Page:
Tactical Analysis: Axel Tuanzebe is an old school defender but he's playing in 2021

Modern football requires defenders to do more than 'just defend,' and Axel Tuanzebe is struggling in those other areas

For the past two seasons Manchester United have boasted a good but imperfect centerback partnership between Harry Maguire and Victor Lindelof. Maguire is big, good in the air, but lacks pace. Lindelof is more athletic but can get physically overmatched in the Premier League.

The two are far better than most fans give them credit for. United do a good job hiding their weaknesses but every so often one leads to a ball ending up in the back of the net. That’s lead many to hoping that the club looks for a new centerback to partner Maguire, with many looking internally at 23 year old academy graduate Axel Tuanzebe.

In theory, Tuanzebe fits the profile of the ideal partner for Maguire. First and foremost he’s an academy graduate and United fans love nothing more than seeing their academy players break into the first team. Physically he’s bigger than Lindelof which comes in handy in the physical battles and winning headers.

He blocks a lot of shots, he’s got pace to help out Maguire, and he’s got the agility to deal with quick pacy strikers.

Defensively, there’s not much Tuanzebe can’t do. He’s an old school centerback and fans love him for that.

Unfortunately for him, being old school is the biggest thing preventing him from getting more opportunities. It’s currently his biggest problem.

25 years ago the job of a defender was simple. Defend.

That was it. The opposition attacked, you defended, and then you did it all over again. These days it’s a different story. Defenders need to be able to play with the ball, they need to be able to stay calm and protect the ball. They need to be able to pass the ball up the field.

There’s two reasons for this. The first is, the opposition can’t score if they don’t have the ball. If they attack and you just hoof it down field right back to them, you’re just allowing them to attack again. The other is in modern football your attacks start from the back. If your defenders can’t pass the ball through the lines, you’re not going to be that successful.

This is what Harry Maguire excels at. It’s not just his passing but his ability when winning the ball back to not just hoof it clear and play safety first, but rather stay composed, bring the ball under control and look to play out. A situation like this Maguire would bring under control, Lindelof would probably simply touch it back to De Gea, Axel plays safety first and hits it out for a throw, which just gives the ball back to Leicester.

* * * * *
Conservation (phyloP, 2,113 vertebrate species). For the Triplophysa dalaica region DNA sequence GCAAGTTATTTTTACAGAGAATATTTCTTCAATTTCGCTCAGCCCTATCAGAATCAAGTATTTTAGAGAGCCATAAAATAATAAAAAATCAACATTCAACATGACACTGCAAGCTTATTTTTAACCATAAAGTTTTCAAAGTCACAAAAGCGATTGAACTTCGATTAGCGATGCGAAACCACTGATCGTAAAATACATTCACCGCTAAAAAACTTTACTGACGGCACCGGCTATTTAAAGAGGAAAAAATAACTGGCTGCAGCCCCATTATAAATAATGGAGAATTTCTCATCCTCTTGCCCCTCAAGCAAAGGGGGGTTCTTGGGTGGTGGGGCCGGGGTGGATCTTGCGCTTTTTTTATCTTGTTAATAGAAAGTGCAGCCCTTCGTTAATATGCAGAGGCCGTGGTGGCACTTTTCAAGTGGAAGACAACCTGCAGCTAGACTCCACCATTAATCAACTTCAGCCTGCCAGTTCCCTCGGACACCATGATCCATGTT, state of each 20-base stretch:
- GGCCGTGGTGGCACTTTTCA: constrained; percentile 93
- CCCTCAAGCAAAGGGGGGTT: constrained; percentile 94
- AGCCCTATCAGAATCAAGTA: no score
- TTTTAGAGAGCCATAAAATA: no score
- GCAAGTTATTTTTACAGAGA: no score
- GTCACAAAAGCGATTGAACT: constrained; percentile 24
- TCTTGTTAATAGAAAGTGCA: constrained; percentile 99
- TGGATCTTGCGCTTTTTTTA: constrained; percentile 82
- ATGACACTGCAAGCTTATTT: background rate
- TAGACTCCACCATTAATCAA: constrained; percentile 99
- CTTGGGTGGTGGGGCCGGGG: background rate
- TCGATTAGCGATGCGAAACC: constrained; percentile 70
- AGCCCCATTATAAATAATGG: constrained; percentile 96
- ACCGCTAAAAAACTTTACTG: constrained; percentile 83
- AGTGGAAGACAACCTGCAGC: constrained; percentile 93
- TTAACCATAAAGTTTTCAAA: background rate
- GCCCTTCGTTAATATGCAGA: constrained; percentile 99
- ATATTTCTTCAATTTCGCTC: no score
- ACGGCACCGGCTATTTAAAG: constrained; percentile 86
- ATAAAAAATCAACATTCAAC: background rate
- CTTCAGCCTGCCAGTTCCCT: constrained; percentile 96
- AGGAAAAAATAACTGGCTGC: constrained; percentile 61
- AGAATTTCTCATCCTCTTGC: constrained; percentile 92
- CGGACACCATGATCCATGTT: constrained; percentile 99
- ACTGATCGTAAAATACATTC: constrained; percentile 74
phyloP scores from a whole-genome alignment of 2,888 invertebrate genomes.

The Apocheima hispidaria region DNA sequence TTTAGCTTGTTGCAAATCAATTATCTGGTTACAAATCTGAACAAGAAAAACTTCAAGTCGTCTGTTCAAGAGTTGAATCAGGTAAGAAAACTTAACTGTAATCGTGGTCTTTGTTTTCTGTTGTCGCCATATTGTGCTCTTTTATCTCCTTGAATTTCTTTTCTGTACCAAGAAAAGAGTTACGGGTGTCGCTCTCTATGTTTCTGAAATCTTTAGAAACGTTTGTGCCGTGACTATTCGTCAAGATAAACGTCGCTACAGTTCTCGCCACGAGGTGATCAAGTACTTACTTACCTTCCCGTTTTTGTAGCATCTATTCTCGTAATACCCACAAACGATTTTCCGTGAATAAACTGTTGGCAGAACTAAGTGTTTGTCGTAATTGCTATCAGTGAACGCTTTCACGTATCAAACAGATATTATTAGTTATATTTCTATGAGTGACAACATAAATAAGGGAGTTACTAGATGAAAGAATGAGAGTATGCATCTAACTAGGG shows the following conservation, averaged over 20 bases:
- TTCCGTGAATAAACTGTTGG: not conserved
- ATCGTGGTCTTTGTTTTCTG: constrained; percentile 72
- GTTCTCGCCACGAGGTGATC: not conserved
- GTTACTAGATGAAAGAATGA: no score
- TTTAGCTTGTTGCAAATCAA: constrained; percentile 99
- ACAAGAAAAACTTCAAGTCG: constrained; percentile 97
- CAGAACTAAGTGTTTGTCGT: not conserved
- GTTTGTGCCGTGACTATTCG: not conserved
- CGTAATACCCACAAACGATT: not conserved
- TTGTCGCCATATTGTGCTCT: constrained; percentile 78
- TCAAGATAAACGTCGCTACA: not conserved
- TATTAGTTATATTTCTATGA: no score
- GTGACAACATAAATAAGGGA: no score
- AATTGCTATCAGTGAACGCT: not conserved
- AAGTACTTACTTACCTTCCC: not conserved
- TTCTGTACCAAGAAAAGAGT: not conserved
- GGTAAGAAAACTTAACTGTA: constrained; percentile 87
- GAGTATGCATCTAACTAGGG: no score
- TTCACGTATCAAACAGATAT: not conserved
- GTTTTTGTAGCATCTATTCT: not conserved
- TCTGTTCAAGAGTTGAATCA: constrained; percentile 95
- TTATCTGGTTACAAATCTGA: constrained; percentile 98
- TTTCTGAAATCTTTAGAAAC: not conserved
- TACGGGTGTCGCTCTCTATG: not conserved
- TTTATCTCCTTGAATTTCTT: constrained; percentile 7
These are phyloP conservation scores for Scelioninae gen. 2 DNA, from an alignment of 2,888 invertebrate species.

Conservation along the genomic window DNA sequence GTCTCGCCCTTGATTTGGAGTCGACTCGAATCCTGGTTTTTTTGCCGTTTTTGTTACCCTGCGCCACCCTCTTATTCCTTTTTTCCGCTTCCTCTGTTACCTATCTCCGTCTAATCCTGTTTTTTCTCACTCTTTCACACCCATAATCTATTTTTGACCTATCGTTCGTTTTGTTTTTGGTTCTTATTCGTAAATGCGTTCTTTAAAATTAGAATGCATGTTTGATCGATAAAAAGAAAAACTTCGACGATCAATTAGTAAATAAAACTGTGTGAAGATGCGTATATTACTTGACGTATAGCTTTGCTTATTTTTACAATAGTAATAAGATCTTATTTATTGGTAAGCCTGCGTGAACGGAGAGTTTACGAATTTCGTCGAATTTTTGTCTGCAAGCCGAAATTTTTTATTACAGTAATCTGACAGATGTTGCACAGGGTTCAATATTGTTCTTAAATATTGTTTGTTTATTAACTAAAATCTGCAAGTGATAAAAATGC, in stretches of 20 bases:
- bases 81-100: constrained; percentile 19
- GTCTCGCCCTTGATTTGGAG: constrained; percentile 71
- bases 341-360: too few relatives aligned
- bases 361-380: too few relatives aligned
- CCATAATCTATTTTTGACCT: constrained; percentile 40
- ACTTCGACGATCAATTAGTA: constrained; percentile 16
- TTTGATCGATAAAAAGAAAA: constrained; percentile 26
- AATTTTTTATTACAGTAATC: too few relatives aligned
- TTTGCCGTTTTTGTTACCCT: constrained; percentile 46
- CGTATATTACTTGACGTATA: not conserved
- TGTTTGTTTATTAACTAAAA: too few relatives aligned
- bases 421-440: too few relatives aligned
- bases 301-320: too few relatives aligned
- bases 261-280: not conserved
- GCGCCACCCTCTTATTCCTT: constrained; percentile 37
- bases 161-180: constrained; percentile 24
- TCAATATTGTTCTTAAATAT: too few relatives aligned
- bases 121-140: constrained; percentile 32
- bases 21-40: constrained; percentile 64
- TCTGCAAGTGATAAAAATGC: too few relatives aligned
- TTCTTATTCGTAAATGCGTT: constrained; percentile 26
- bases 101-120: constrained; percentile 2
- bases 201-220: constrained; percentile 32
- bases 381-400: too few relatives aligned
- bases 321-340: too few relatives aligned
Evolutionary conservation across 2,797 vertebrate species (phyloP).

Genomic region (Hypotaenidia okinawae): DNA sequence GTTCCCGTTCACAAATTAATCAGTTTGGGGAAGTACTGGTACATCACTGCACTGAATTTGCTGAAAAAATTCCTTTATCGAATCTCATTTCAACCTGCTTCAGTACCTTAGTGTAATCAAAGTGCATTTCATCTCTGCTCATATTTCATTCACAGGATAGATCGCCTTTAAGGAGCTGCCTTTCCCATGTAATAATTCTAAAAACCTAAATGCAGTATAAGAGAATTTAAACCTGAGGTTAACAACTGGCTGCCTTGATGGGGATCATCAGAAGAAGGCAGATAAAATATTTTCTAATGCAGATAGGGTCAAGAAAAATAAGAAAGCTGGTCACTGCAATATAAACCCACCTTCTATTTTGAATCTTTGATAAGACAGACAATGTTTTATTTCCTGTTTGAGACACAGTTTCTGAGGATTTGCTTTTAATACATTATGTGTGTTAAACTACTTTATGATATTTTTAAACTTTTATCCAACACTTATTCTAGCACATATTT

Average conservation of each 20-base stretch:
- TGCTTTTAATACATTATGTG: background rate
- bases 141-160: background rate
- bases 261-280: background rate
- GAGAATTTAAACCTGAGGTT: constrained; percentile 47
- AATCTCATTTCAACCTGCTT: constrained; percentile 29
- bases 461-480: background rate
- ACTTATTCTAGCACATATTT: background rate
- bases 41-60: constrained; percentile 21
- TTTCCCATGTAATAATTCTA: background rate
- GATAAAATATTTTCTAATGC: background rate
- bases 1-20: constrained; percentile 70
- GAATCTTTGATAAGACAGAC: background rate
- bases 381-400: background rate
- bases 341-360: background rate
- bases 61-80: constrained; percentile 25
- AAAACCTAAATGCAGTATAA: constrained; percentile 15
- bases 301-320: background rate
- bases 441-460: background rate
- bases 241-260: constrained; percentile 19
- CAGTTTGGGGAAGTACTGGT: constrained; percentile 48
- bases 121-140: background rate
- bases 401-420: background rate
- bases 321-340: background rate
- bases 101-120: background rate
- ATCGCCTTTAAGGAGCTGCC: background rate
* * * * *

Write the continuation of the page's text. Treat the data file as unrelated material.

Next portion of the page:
To fans this looks like great defense. To managers it doesn’t. They only want you to hoof it out as an absolute last resort. Yes if you get caught on the ball here the results would probably be disastrous, but good defenders rarely get caught on the ball here. Tuanzebe has multiple options here but doesn’t take them. Sure he’s young and still learning, but this is paramount to United’s entire system. If you’re not playing out from the back the rest of the system doesn’t work, so when the manager sees you not doing it, he’s less likely to trust putting you on the pitch.

On the flip side, Tuanzebe looked great in the second half against Leicester. Mainly because Leicester started attacking and he was able to keep defending.

Another play that looks great to fans, but just allows Leicester to keep attacking. The Foxes upped the pressure in the first 20 minutes after the restart attacking in wave after wave until taking their foot off the gas after going ahead. United only had 36 percent of the possession over those 20 minutes and could never alleviate that pressure.

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On Tuesday night, United had 53 percent of the possession. They turned that possession into a grand total of four shots with an xG of 0.4.1 That’s simply not good enough. A large part of that is because 43 percent of their touches came in their own third, well above United’s season average of 30.25%. All those touches meant that United’s defenders were doing the bulk of the ball handling with the back four as a unit taking a whopping 46.53 percent of United’s total touches.2

What happened? No one wanted to pass forward. United essentially spent the match against Leicester passing around the back four until finally someone would hoof it long in hopes that 5’6 Amad Diallo could win the ball.

That’s not really a great strategy. When you have forwards like Amad, Mason Greenwood, Marcus Rashford, Anthony Martial, and even Bruno Fernandes - players who aren’t good in the air - you have to be able to play out from the back.

Tuesday night wasn’t all down to Tuanzebe, there were four players in that back four and they all played equally poorly, but it is a problem that keeps occurring every time he plays. Rising through the youth levels Tuanzebe had a reputation as being really good on the ball, so much so that two different managers have played him as a defensive midfielder.3 However when he’s started as a centerback this season his passing has really let him down.

As a centerback, Axel is naturally going to have a very high pass success rate since most of his passes are going to the fullbacks, the other centerback, or to the goalkeeper.

What he needs to do is pass vertically up the pitch. I’m not necessarily talking about progressive passes, just simply trying to pass forward. You need verticality from your centerbacks especially if you lack it in midfield, which you certainly do when playing Nemanja Matic and Donny van de Beek there.4

Against Leicester, Tuanzebe attempted 73 passes but only 44 (60.27%) of those attempted passes were forwards.5 That is just awful, especially when you factor in that as a centerback, the whole pitch is in front of you. To compare that to United’s usual centerbacks, 82.89 percent of Lindelof’s attempted passes are forwards with Maguire coming in at 76.43. As a pair 79.09 percent of their passes are forwards despite their average touch location being higher up the field than Tuanzebe’s.